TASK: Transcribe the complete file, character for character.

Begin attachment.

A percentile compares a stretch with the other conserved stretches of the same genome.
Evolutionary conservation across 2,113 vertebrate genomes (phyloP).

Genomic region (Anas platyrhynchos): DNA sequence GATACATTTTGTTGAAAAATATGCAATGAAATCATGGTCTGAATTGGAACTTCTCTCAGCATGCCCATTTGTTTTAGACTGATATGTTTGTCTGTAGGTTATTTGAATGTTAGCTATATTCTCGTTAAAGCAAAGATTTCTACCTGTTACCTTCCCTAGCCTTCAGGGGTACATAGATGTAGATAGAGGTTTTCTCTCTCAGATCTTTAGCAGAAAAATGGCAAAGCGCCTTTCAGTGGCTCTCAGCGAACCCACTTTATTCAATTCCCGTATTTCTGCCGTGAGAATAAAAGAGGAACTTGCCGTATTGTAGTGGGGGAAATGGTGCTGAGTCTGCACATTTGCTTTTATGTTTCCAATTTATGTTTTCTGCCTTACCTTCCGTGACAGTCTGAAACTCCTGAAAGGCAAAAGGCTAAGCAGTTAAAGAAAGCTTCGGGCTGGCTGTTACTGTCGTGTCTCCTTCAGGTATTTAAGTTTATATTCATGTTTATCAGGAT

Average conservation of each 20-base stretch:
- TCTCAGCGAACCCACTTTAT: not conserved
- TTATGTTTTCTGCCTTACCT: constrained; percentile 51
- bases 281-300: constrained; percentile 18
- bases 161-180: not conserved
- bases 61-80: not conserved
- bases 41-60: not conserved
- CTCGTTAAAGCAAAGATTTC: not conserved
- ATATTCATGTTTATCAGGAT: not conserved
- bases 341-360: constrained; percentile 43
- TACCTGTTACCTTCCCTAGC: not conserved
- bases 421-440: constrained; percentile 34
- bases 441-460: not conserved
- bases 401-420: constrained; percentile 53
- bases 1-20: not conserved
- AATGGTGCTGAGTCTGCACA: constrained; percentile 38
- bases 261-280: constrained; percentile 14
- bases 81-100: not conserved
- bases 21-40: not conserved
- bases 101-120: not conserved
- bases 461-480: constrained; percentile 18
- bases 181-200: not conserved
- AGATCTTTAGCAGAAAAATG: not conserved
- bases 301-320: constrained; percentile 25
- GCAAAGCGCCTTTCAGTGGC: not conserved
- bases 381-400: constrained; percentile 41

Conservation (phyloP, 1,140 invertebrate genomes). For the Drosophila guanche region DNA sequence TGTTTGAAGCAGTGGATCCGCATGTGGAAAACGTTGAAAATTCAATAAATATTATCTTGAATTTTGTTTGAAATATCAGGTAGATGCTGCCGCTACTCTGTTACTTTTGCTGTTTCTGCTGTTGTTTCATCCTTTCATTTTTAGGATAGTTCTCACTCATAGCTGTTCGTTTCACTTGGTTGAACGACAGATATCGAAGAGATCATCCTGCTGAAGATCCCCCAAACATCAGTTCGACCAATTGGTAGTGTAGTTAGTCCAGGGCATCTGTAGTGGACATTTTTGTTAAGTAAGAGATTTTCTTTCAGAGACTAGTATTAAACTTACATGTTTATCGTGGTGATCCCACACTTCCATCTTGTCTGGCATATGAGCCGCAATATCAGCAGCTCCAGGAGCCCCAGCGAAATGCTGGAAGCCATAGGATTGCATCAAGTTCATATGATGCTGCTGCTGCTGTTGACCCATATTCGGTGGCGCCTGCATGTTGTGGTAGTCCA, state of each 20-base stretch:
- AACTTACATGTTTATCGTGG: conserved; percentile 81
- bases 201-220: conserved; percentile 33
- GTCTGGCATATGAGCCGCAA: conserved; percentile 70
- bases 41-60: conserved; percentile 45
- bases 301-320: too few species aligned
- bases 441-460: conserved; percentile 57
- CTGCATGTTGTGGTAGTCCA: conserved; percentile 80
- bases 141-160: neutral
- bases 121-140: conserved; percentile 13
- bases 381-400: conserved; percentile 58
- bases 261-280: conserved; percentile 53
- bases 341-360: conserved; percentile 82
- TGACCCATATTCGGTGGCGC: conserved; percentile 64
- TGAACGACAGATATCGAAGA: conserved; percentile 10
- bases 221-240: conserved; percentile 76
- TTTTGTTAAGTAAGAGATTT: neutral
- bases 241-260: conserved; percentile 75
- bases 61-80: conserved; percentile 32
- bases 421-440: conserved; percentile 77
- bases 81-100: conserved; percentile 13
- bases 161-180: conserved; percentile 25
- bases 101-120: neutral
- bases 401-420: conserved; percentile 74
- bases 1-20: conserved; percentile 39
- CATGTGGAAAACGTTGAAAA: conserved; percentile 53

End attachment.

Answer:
A percentile compares a stretch with the other conserved stretches of the same genome.
Evolutionary conservation across 2,113 vertebrate genomes (phyloP).

Genomic region (Anas platyrhynchos): DNA sequence GATACATTTTGTTGAAAAATATGCAATGAAATCATGGTCTGAATTGGAACTTCTCTCAGCATGCCCATTTGTTTTAGACTGATATGTTTGTCTGTAGGTTATTTGAATGTTAGCTATATTCTCGTTAAAGCAAAGATTTCTACCTGTTACCTTCCCTAGCCTTCAGGGGTACATAGATGTAGATAGAGGTTTTCTCTCTCAGATCTTTAGCAGAAAAATGGCAAAGCGCCTTTCAGTGGCTCTCAGCGAACCCACTTTATTCAATTCCCGTATTTCTGCCGTGAGAATAAAAGAGGAACTTGCCGTATTGTAGTGGGGGAAATGGTGCTGAGTCTGCACATTTGCTTTTATGTTTCCAATTTATGTTTTCTGCCTTACCTTCCGTGACAGTCTGAAACTCCTGAAAGGCAAAAGGCTAAGCAGTTAAAGAAAGCTTCGGGCTGGCTGTTACTGTCGTGTCTCCTTCAGGTATTTAAGTTTATATTCATGTTTATCAGGAT

Average conservation of each 20-base stretch:
- TCTCAGCGAACCCACTTTAT: not conserved
- TTATGTTTTCTGCCTTACCT: constrained; percentile 51
- bases 281-300: constrained; percentile 18
- bases 161-180: not conserved
- bases 61-80: not conserved
- bases 41-60: not conserved
- CTCGTTAAAGCAAAGATTTC: not conserved
- ATATTCATGTTTATCAGGAT: not conserved
- bases 341-360: constrained; percentile 43
- TACCTGTTACCTTCCCTAGC: not conserved
- bases 421-440: constrained; percentile 34
- bases 441-460: not conserved
- bases 401-420: constrained; percentile 53
- bases 1-20: not conserved
- AATGGTGCTGAGTCTGCACA: constrained; percentile 38
- bases 261-280: constrained; percentile 14
- bases 81-100: not conserved
- bases 21-40: not conserved
- bases 101-120: not conserved
- bases 461-480: constrained; percentile 18
- bases 181-200: not conserved
- AGATCTTTAGCAGAAAAATG: not conserved
- bases 301-320: constrained; percentile 25
- GCAAAGCGCCTTTCAGTGGC: not conserved
- bases 381-400: constrained; percentile 41

Conservation (phyloP, 1,140 invertebrate genomes). For the Drosophila guanche region DNA sequence TGTTTGAAGCAGTGGATCCGCATGTGGAAAACGTTGAAAATTCAATAAATATTATCTTGAATTTTGTTTGAAATATCAGGTAGATGCTGCCGCTACTCTGTTACTTTTGCTGTTTCTGCTGTTGTTTCATCCTTTCATTTTTAGGATAGTTCTCACTCATAGCTGTTCGTTTCACTTGGTTGAACGACAGATATCGAAGAGATCATCCTGCTGAAGATCCCCCAAACATCAGTTCGACCAATTGGTAGTGTAGTTAGTCCAGGGCATCTGTAGTGGACATTTTTGTTAAGTAAGAGATTTTCTTTCAGAGACTAGTATTAAACTTACATGTTTATCGTGGTGATCCCACACTTCCATCTTGTCTGGCATATGAGCCGCAATATCAGCAGCTCCAGGAGCCCCAGCGAAATGCTGGAAGCCATAGGATTGCATCAAGTTCATATGATGCTGCTGCTGCTGTTGACCCATATTCGGTGGCGCCTGCATGTTGTGGTAGTCCA, state of each 20-base stretch:
- AACTTACATGTTTATCGTGG: conserved; percentile 81
- bases 201-220: conserved; percentile 33
- GTCTGGCATATGAGCCGCAA: conserved; percentile 70
- bases 41-60: conserved; percentile 45
- bases 301-320: too few species aligned
- bases 441-460: conserved; percentile 57
- CTGCATGTTGTGGTAGTCCA: conserved; percentile 80
- bases 141-160: neutral
- bases 121-140: conserved; percentile 13
- bases 381-400: conserved; percentile 58
- bases 261-280: conserved; percentile 53
- bases 341-360: conserved; percentile 82
- TGACCCATATTCGGTGGCGC: conserved; percentile 64
- TGAACGACAGATATCGAAGA: conserved; percentile 10
- bases 221-240: conserved; percentile 76
- TTTTGTTAAGTAAGAGATTT: neutral
- bases 241-260: conserved; percentile 75
- bases 61-80: conserved; percentile 32
- bases 421-440: conserved; percentile 77
- bases 81-100: conserved; percentile 13
- bases 161-180: conserved; percentile 25
- bases 101-120: neutral
- bases 401-420: conserved; percentile 74
- bases 1-20: conserved; percentile 39
- CATGTGGAAAACGTTGAAAA: conserved; percentile 53